It estimated that a third of the annual $3 trillion healthcare expenditure is amenable to consumerism – the ability for buyers of elective healthcare to choose services on the basis of cost and quality, e.g. value. The other 2/3rds of medical spending results from the significantly fewer but much costlier events such trauma, complicated emergent medical conditions, etc. Currently 80% of the $1 trillion market that is potentially responsive to consumer driven value is going to the high cost providers.
The Opportunity for Self-insured Employers, Public Union Benefit Administrators, Sharing Ministries, and Self-insured Individuals and those with High Copays and Deductibles
Self-insured companies could significantly lower their healthcare costs by taking advantage of transparent and competitive medical free markets. Reshaping benefits plans to incentivize their employees to utilize the high value providers for free market amenable healthcare expenditure would generate significant cost savings for employer.
As a result of the Surgery Center of Oklahoma’s pioneering efforts in price transparency – posting transparent pricing for their services since 2009, Oklahoma City has a vibrant medical free market. OK City area employers have saved millions of dollars by their employees choosing to go to the high value sellers of surgical services. For applicable services, employers can save 70% or more as compared to the typical PPO discount cost of service (see Kempton Premier Provider table below).
The incentive program benefit typically sits alongside of a traditional healthcare benefit. When an employee submits a request for a test or procedure for which there is high value seller, the benefit administrator contacts the employee to let them know about the high value option. Typically, in choosing the high value option, the employee’s copay and deductible are waived; or in other programs, the employee is paid a portion of the savings. These “go green (high value provider) to get green” programs have been very popular with employees, lowered employer costs, and have promoted higher quality, lower cost surgical care.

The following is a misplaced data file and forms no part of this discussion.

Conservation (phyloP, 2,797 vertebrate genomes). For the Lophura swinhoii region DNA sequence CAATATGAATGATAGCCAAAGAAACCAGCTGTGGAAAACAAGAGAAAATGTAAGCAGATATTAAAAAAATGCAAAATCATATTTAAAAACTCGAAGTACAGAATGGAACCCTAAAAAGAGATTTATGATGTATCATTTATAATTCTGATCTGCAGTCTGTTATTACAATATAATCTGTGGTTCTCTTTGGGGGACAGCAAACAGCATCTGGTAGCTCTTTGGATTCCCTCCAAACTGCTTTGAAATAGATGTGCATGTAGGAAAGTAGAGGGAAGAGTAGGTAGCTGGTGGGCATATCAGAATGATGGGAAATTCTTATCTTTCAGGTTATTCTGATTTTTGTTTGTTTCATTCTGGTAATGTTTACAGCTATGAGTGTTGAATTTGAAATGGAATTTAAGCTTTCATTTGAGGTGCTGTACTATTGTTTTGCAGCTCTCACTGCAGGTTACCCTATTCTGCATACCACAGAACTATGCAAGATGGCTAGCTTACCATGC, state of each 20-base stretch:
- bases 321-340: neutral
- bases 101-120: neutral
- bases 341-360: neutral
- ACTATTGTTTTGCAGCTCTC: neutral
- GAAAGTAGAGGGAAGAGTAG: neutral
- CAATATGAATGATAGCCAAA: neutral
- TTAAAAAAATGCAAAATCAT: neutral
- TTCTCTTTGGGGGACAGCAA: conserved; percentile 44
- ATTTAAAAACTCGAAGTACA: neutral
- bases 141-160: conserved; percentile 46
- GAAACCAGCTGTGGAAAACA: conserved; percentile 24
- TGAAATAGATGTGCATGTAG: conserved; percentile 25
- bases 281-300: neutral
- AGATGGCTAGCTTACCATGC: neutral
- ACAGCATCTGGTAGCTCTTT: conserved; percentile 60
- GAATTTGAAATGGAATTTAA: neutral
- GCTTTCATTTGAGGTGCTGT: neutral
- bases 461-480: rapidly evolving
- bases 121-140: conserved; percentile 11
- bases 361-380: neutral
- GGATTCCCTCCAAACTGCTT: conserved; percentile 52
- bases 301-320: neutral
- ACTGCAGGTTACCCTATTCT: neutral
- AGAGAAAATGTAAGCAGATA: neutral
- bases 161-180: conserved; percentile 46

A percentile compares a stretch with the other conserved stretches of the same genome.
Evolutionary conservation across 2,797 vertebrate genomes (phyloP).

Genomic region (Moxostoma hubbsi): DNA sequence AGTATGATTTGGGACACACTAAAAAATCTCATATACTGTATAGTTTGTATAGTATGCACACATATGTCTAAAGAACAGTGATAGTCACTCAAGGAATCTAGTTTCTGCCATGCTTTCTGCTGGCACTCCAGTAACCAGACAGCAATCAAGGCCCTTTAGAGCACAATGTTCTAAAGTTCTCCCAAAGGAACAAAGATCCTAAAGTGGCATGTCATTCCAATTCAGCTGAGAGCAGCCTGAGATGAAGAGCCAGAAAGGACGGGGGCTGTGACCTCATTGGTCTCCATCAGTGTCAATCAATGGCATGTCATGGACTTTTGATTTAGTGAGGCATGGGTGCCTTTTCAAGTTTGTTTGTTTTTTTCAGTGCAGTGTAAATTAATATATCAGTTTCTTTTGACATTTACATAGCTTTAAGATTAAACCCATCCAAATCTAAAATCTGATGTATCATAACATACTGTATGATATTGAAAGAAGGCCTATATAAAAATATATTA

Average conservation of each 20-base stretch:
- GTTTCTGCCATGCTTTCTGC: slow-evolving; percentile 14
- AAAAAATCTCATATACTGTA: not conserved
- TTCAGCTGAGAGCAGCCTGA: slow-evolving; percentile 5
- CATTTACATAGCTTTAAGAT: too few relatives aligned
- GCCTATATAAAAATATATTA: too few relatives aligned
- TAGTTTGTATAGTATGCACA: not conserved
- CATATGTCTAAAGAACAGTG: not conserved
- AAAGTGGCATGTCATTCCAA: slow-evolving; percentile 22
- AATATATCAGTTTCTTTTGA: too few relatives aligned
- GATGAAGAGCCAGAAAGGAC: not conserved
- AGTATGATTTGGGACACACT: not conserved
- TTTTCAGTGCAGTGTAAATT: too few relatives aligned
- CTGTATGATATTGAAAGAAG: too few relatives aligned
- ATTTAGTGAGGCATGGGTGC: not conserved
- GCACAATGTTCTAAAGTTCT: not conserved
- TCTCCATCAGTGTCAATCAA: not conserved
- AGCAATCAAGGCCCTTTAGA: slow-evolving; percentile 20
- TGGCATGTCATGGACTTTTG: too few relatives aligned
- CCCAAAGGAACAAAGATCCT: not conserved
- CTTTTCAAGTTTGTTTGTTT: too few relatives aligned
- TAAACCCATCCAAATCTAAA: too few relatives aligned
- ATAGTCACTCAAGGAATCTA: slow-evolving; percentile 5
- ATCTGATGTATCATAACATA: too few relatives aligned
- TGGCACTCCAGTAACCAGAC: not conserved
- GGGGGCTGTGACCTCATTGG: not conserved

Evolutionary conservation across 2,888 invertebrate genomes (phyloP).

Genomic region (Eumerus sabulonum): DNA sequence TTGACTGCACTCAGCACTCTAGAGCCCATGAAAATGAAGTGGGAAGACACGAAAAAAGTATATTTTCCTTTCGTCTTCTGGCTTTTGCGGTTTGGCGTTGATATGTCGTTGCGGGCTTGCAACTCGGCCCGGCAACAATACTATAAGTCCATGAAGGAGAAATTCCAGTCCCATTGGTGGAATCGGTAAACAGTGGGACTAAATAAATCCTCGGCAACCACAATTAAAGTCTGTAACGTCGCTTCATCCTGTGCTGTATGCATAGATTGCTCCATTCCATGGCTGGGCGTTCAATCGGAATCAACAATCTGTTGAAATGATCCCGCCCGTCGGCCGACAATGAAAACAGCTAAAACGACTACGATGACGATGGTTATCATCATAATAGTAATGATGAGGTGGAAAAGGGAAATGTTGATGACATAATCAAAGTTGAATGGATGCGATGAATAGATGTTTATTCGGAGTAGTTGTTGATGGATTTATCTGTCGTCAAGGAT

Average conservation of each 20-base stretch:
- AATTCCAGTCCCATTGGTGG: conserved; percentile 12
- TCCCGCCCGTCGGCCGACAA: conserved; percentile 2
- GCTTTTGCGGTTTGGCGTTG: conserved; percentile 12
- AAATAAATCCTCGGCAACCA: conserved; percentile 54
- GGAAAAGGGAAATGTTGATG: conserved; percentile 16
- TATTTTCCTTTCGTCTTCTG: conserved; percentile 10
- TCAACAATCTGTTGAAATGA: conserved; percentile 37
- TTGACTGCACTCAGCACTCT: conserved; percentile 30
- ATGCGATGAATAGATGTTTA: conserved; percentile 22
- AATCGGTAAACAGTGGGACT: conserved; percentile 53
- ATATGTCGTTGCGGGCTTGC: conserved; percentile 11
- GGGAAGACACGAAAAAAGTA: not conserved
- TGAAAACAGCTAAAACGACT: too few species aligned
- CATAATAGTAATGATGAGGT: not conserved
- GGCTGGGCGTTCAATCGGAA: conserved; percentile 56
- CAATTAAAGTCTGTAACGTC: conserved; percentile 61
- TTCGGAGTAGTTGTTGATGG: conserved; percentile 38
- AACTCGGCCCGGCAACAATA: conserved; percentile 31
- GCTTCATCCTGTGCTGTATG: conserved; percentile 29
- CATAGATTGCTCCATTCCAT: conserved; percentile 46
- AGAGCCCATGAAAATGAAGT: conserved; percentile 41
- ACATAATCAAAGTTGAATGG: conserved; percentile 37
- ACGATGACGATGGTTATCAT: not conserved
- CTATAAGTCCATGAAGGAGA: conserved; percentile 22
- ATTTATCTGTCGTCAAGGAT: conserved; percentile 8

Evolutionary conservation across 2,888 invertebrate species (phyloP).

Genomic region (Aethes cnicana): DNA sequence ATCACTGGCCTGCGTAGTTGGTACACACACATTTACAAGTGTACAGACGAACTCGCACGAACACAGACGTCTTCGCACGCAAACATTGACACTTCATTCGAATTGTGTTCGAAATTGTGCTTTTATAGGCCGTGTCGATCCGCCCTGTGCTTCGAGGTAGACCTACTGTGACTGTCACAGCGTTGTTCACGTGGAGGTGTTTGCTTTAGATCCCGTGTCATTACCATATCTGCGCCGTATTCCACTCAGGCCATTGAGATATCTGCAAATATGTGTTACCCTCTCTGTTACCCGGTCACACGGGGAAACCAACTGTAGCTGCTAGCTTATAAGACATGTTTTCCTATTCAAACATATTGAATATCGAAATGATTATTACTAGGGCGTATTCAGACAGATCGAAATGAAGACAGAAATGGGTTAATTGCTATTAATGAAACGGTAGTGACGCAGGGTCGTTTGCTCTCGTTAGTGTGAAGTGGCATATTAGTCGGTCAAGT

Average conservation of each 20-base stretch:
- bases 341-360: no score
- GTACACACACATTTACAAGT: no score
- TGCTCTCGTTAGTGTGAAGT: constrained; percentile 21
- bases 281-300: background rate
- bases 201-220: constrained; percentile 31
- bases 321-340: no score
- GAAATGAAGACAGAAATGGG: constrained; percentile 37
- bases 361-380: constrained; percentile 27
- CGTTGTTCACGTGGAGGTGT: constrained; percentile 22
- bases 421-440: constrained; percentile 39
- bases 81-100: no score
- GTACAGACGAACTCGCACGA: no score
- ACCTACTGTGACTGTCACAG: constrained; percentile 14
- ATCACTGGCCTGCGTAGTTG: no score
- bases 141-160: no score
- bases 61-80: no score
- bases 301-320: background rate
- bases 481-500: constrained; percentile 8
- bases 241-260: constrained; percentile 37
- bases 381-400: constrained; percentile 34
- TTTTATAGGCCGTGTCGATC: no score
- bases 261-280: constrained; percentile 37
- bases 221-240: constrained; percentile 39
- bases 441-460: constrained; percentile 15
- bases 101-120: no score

The goal of these programs is not to find the cheapest care but rather excellent care at a fair market price – a price that is optimized by providers competing to provide the best value for the care.
The Opportunity for Providers
Development of a healthcare market in which buyers of healthcare are incentivized to choose care on the basis of value would be a singular opportunity for independent physician long-term viability and success. It would allow us to leverage our strengths: quality and cost. We would no longer be competing with the WellSpans, Geisingers, Pinnacles and their complicit partners –the gargantuan consolidated insurance companies, on a playing field they have established. A playing field on which they control primary care and primary referrals, and can exclude us from their networks – networks contrived not to lower costs but rather to consolidate their high cost provision of services.
In a free market healthcare business, we would no longer need to spend resources on collecting copays and deductibles. In general, coding, documentation, and collection costs would be greatly reduced. Ideally, our free market business could grow to the point that we would stop participating with government payers and all its regulations, red tape, and falling reimbursements. There would be no elaborate EOBs, just submitting an invoice at the time of service.
Frustrating contract negotiations with payers who are more interested in maintaining their status quo relationship with large hospital than in paying us for higher value work would go by the wayside.
OSS Health and several other regional physician groups have embraced this vision of medical free markets. Transparent bundled pricing creates a value-based healthcare field of competition that utilizes and leverages our strengths – commitment to the highest quality and service for orthopaedic and spine care, and the ability to sell those service significantly below the market inflated price.
Free market medicine offers independent physicians the ability to reject the status quo market controlled by large health systems and large insurers. This status quo medical market place is expensive, getting more expensive, and quality is unpredictable and generally suboptimal. A medical free market creates the opportunity for self-insured businesses and other entities with direct healthcare liability to lower cost by getting more value for their healthcare spend.
For independent physicians, free market medicine is a singular opportunity for our long-term viability in a market increasingly controlled by large healthcare systems and insurer. This is no free lunch. Free markets give us as sellers of healthcare the opportunity to compete and succeed. If we don’t provide value, we won’t succeed. Our success depends on ever working to improve cost and quality. On the other side of the market, the consumer always wins because free market competition will continually push for higher quality and service at lower cost.
Please go to OSSHealth to see the pricing for our list of services and bundles procedures.